Maybe what the author really wants to see is a seat like what ANA has installed on their Dreamliners, essentially a seat where the seat back is a shell, the bottom cushion slides forward, and the back cushion slides down. Such a seat gives a recline, but does not infringe on the space of the person behind.
I will say this. No matter how tall you are, products that keep the person in front of you from reclining, such as the Knee Defender, are not the answer. In the end air transportation is similar to a bus. If people want the experience of how nice commercial travel was in the 1960s then we’ll need to bring back regulation, make air travel unaffordable for a section of the population, and close a few airports… No? But it means a “better” travel experience for those traveling.
Journalist Rebbeca Davis has a great compilation of photographs of New York City subway commuters. She also compiled some of the photographs into a short film. I have been riding the New York City subway a lot recently and it has given me a new appreciation of this series.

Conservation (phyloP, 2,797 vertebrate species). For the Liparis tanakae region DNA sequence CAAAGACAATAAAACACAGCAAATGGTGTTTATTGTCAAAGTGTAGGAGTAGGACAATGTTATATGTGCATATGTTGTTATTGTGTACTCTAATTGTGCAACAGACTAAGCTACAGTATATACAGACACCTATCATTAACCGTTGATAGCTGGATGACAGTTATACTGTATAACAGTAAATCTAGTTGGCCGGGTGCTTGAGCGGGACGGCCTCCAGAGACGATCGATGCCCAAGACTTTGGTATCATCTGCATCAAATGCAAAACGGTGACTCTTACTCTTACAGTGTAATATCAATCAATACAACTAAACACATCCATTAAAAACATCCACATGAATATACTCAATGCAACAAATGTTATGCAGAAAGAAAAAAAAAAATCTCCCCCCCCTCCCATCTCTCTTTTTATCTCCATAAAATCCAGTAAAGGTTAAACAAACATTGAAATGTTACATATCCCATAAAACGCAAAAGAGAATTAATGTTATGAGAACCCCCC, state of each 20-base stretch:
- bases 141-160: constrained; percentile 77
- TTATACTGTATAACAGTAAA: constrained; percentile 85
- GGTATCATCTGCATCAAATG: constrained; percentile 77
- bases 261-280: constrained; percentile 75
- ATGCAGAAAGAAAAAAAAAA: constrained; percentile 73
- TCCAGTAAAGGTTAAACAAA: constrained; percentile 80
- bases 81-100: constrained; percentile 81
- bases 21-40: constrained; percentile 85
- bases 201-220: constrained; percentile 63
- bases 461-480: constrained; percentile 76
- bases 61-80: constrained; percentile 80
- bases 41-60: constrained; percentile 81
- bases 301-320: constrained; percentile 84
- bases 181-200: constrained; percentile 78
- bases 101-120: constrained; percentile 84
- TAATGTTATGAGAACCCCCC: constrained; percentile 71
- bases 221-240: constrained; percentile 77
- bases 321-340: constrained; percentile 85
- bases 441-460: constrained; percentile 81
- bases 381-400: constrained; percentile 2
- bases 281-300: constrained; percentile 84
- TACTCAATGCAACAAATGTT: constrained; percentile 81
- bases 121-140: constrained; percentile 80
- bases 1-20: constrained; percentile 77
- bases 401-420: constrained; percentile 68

Gary Connery is the first person to skydive and land safely without a parachute.
The whole article is gut wrenching but I think this quote sums up the reason football, in its current form, may be ended.
McKee got up and walked across the corridor, back to her office. “There’s one last thing,” she said. She pulled out a large photographic blowup of a brain-tissue sample. “This is a kid. I’m not allowed to talk about how he died. He was a good student. This is his brain. He’s eighteen years old. He played football. He’d been playing football for a couple of years.” She pointed to a series of dark spots on the image, where the stain had marked the presence of something abnormal. “He’s got all this tau. This is frontal and this is insular. Very close to insular. Those same vulnerable regions.” This was a teen-ager, and already his brain showed the kind of decay that is usually associated with old age. “This is completely inappropriate,” she said. “You don’t see tau like this in an eighteen-year-old. You don’t see tau like this in a fifty-year-old.”